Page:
Ah, those wacky French with their cavalier attitude to older men romancing underage girls. What will likely strike many as a rather unpalatable, even seedy premise is instead portrayed as a kooky 'meet cute' in this sincere but deeply eccentric coming of age romantic drama. As the plot unfolds, Sabine tries to convince Jiri to pay her for sex so she has the money needed to enroll at a fancy academy for maths whiz kids, while the latter tries to romance her out of any financial inclinations. Charming, non? Child geniuses applying intellect to try and unravel mysteries of everyday life are a staple of quirky dramas and comedies, most recently Mona Achache's delightfully philosophical The Hedgehog (2009), occasionally throwing adolescent romance into the mix as with George Roy Hill's charming, Paris-set A Little Romance (1979). With C'est la Tangente Que Je Prefere, also known as Love, Sex and Mathematics, the age difference between the lovers remains a stumbling block as writer-director Charlotte Silvera attempts an awkward fusion of La Boum (1980) with Last Tango in Paris (1972).

Sabine wants to reconcile her abstract theorems with physical reality for which her erotic encounters with an experienced older man prove the ideal experiment. The film hits on interesting ideas, including a debate whether art or mathematics can provide a greater understanding of reality, but is undone by trite philosophizing and an overly cutesy treatment of a relationship that is at best ambiguous, complete with nauseating love talk ("You've changed. So sweet, the little savage has gone", purrs Jiri when Sabine returns to his bed). The sex scenes are explicit to an uncomfortable degree. Even more so given Julie Delarme's rabbit-in-the-headlights like facial expressions when she tries to act sexy. Silvera evidently intends George Corraface's aggressive seducer to come across like a schoolgirl's dream of a suave and sensitive older lover, but he emerges as smarmy and sinister prone to skin-crawling pretension and pontificating endlessly how technology is the rot of human civilization.

Even more problematic is the fact Sabine comes across almost entirely unsympathetic. While her dilemmas are interesting her actions prove less than admirable. Reason devoid of empathy has made Sabine self-serving. She steals, blackmails classmates and shamelessly manipulates others, all while using mathematics and logical reasoning to justify some quite unsavoury antics. Like François Ozon's recent Jeune & Jolie (2013), this is a sophisticated, older filmmaker's jaded, distorted, romanticized vision of youth. Reality is far more awkward. One possibly intentional side-effect of portraying Sabine as so far from angelic is that it enables oh-so-passionate-and-lovestruck Jiri to come across like a romantic hero. Yet the finale where he basically buys his underage lover from her parents leaves a nasty taste in the mouth. Silvera includes a vague sub-plot concerning Sabine's Muslim classmate fighting for the right to wear a veil at school implying sexual repression grants her a spiritual insight into life Sabine lacks. It is an idea as one-dimensional and insulting as the film's blasé attitude to statutory rape.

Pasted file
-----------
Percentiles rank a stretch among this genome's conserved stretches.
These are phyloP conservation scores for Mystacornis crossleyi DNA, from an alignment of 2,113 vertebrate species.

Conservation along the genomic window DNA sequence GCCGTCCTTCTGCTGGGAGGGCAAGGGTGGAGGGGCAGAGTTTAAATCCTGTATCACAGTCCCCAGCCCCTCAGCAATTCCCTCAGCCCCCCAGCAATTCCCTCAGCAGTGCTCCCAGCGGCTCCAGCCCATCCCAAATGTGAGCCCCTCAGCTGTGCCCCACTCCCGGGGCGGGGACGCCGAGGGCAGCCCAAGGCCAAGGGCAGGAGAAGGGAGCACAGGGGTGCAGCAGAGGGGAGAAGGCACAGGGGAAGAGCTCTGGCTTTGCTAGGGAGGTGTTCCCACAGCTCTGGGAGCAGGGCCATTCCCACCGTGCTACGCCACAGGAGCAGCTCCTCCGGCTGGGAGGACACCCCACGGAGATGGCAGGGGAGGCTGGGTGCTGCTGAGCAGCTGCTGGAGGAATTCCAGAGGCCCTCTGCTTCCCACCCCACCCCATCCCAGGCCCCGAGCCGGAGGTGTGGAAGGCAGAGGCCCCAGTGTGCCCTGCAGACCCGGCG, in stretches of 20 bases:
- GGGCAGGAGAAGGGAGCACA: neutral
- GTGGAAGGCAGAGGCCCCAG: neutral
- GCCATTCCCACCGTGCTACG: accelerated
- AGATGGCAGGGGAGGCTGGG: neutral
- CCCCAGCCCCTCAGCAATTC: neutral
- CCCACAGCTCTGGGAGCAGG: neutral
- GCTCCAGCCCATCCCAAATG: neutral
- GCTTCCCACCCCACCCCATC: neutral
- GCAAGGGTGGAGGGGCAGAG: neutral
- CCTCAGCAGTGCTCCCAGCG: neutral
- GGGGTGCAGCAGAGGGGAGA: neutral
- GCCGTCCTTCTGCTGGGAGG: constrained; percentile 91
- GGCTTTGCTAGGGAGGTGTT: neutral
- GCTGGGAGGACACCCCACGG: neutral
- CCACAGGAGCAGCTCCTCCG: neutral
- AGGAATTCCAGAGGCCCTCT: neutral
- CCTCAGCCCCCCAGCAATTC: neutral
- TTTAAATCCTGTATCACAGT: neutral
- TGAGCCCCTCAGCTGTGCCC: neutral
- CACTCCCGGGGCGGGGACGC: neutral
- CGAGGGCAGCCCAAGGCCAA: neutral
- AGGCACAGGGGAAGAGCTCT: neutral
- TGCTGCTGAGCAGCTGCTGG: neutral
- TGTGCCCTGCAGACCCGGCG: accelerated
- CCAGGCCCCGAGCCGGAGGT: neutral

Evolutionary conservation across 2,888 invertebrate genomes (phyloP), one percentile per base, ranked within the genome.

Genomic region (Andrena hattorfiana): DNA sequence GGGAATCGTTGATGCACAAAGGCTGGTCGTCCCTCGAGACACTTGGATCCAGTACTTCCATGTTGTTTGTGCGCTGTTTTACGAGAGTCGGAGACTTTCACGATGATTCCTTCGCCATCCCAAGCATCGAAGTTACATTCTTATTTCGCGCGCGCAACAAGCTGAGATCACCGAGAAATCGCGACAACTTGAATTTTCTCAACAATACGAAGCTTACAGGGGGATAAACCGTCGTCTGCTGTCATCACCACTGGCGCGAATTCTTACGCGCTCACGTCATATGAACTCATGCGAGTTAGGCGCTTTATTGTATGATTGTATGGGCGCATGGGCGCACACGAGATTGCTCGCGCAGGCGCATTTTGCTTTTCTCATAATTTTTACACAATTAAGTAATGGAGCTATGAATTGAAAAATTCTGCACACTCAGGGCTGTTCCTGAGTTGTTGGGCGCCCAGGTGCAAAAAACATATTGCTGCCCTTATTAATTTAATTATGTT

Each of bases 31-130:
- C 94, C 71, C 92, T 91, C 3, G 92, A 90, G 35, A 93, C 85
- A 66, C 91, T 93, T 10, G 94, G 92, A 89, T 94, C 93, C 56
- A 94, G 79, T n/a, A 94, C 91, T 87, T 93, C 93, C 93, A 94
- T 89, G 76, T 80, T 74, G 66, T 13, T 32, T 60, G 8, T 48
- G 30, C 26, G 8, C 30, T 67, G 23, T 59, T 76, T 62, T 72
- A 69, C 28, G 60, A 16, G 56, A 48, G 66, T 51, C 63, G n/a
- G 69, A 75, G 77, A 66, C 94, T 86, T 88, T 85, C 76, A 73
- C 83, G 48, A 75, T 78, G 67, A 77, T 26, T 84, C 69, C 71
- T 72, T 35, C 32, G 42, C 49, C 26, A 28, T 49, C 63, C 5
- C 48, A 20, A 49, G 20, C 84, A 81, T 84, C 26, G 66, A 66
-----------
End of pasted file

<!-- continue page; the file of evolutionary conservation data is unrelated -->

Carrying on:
Reviewer: Andrew Pragasam

 

This review has been viewed 1596 time(s).

As a member you could Rate this film

 
Review Comments (0)


Untitled 1

Login
  Username:
 
  Password:
 
   
 
Forgotten your details? Enter email address in Username box and click Reminder. Your details will be emailed to you.
   

Latest Poll
Which star do you think makes the best coffee?
Emma Stone
Anna Kendrick
Michelle Rodriguez
Sir Patrick Stewart
   
 
   

Recent Visitors
Graeme Clark
Darren Jones
Paul Smith
Andrew Pragasam
  Rachel Franke
Enoch Sneed
Paul Shrimpton
  Desbris M
   

 

Last Updated: